September 15 marks the start of Hispanic Heritage Month, often seen as an opportunity to celebrate the lives, culture and contributions of the 62.1 million Hispanics in the U.S.
The month is celebrated until October 15 and recognizes Hispanic leaders and historic moments. Some take the opportunity to highlight discrimination against Hispanics while others celebrate their ancestors.
For as long as he can remember, Joel Camacho ended each September 15 eating pozole and reminiscing about life in Mexico with his family. The month marks a time for Camacho and his family to celebrate their culture.
However, for others, Hispanic Heritage Month erases their identity. Fernanda He was born and raised in Puerto Rico, but her parents immigrated from China. He said the label “Hispanic” doesn’t fully describe or accept her.
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“More often than not people think of white or light skin Hispanics during this month. They’re forgetting the Asian, Black and indigenous Latinos like me,” He told USA TODAY.
So how is Hispanic Heritage Month celebrated, and how can it be more inclusive?
Tracing back to its origins
Originally, Hispanic Heritage Month was just a week. In 1968, President Lyndon B. Johnson signed a bill designating the week of September 15 as “National Hispanic Heritage Week,” according to the Office of the Historian and the Office of Art & Archives for the U.S. House of Representatives.
However, in 1987, Rep. Esteban Torres of California decided a week wasn’t enough to celebrate. So Torres submitted H.R. 3182, a bill to expand Hispanic Heritage Week into a Hispanic Heritage Month.
Torres was quoted as saying he wanted “the American people to learn of our heritage. We want the public to know that we share a legacy with the rest of the country, a legacy that includes artists, writers, Olympic champions, and leaders in business, government, cinema and science,” according to the House’s History, Art and Archives office.
Torres’ bill died, but a year later Sen. Paul Simon of Illinois submitted S. 2200, a similar bill, and then-President Ronald Reagan signed it into law on Aug. 17, 1988.
But why September 15th? It’s in remembrance of Costa Rica, El Salvador, Guatemala, Honduras and Nicaragua; each country celebrates its national independence on that date. Mexico celebrates its independence on September 16, Chile on September 18, and Belize declared its independence on September 21.
‘More inclusion is needed’
Hispanic and Latinx populations are expanding in the U.S., with the 2020 US Census reporting 62.1 million people who identified as Hispanic or Latino, making up 18% of the total population.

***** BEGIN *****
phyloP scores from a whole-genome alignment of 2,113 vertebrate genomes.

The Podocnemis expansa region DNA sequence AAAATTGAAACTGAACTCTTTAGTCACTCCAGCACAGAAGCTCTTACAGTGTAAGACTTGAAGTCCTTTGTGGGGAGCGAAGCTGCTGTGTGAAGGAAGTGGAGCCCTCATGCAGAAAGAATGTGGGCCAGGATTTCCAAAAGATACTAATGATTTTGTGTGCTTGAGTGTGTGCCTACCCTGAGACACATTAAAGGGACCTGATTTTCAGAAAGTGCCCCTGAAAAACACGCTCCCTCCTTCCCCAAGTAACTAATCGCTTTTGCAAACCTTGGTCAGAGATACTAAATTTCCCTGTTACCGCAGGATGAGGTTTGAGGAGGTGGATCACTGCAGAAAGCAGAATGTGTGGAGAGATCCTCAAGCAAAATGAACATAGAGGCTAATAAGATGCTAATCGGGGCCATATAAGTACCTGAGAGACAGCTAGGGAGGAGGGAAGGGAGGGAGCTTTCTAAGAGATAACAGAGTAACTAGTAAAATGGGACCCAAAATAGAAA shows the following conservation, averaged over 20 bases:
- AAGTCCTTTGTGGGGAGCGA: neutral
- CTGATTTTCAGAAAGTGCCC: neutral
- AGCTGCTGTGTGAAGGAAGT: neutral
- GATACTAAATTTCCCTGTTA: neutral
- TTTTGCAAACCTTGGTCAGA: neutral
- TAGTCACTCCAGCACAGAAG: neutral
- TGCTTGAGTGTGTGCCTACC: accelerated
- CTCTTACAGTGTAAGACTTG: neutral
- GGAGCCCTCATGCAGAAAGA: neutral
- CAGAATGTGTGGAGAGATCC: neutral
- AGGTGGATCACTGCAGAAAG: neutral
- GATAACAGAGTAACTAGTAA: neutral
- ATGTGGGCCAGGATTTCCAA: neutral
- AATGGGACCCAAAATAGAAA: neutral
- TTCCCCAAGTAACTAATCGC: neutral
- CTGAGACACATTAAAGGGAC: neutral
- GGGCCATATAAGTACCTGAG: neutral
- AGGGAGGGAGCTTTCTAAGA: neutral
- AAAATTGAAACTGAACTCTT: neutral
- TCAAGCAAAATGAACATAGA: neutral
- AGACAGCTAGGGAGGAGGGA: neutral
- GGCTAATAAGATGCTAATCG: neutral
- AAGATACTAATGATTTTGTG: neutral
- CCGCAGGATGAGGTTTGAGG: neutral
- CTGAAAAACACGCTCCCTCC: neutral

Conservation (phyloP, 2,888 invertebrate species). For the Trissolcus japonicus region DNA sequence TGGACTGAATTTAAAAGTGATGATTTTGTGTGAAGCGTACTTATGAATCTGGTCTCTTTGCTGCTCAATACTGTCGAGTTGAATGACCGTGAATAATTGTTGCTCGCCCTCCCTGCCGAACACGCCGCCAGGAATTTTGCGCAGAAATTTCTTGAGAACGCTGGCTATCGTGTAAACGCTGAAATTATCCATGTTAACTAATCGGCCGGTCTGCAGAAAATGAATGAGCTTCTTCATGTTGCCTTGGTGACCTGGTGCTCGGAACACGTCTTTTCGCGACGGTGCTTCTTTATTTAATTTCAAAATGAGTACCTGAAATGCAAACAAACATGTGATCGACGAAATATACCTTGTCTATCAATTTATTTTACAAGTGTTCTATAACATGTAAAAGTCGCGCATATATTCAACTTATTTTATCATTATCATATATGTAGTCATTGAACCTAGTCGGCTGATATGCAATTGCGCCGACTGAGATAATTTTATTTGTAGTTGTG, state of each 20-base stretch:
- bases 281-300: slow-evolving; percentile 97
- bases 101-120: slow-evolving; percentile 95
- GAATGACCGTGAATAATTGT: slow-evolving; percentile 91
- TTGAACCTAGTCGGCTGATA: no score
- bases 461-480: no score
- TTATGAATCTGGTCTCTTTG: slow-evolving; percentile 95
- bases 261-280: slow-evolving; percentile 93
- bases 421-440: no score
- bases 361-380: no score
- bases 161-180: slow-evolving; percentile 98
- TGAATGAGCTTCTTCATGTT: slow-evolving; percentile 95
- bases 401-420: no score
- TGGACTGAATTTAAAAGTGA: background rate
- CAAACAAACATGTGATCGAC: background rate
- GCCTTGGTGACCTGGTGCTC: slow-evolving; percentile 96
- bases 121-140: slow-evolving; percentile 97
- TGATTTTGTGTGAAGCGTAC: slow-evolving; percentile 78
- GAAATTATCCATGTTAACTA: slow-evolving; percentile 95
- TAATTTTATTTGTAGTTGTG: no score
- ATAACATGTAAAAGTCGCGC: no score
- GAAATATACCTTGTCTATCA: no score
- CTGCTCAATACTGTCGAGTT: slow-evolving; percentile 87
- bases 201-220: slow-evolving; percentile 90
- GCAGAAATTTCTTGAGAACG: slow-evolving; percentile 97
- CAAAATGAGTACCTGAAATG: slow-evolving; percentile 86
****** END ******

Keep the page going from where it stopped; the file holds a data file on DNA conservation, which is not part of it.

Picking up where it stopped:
The census also shared the amount of Latinos who identified as white fell from about 53% in 2010 to about 20% in 2020. Instead, those who identified as “other” rose from 37% to 42%, and the share identifying as two or more races jumped from 6% to 33%.
As fewer Hispanics identify as white, Margie Del Castillo argues Hispanic Heritage Month needs to amplify Black, indigenous and brown Hispanic and Latinx voices.
“It’s time to disrupt how Hispanic Heritage month usually goes. More inclusion is needed. We need to talk about those not usually seen, like Afro-Latinas,” Del Castillo, the national director of field and advocacy at the National Latina Institute for Reproductive Justice, told USA TODAY.
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Cynthia Rios and her family often ignore Hispanic Heritage Month celebrations. Growing up, Rios saw white Hispanics plastered on every campaign for the month; she never saw anyone who looked like her, both an Asian and Afro-Latina woman.
She said the month and most Hispanic celebrations often erase Black, Asian and brown voices and experiences.
“If this month continues to only focus on the Spanish side of Latinidad and this term ‘Hispanic,’ it will continue to alienate Latinos who don’t identify as white,” Rios told USA TODAY.
Instead, Del Castillo argued Hispanic and allies should practice rejecting anti-blackness and embrace Hispanics who don’t fit the “socially accepted” Hispanic box.
‘More than a Taco Tuesday’
Anthony Mora said although it’s hard to recognize 62 million people in four weeks, he’s grateful Hispanic Heritage Month does shed some light on the community.
The associate professor at the University of Michigan said the month encourages other Americans to learn more about the culture and issues among the Hispanic community. However, instead of companies and businesses creating events and sales around the month, Latinx people should spearhead the celebrations.
“I wish I saw more Latinx people being the ones behind the content around the month. I’d want to see more schools learning about true Hispanic history, and I’d want to see it be more than a Taco Tuesday event,” Mora told USA TODAY.
Mora said in a country where Hispanic voices are often silenced, the conversations that are highlighted during the holiday are “crucial.”
For Camacho, the month is a time for family reunions, meals and parties. He takes the time to educate his children about their Mexican ancestry and Latin American current events. His two daughters often dance the traditional Mariachi dance at a church festival every September in Arizona.
Although the month comes with its flaws, Camacho said he’s grateful to be recognized. Del Castillo agrees, saying she’d take some recognition over total ignorance. In past Hispanic Heritage Months, Castillo said she’s seen immigrant rights, discrimination and women rights given a platform.
She hopes with each year the holiday becomes more inclusive, more uplifting and tells more Hispanic and Latinx stories.
“I’m grateful for this holiday, I’m happy we’re given a month where people are paying attention to our stories, but we must continue to do more all others months of the year.”
Follow Gabriela Miranda on Twitter: @itsgabbymiranda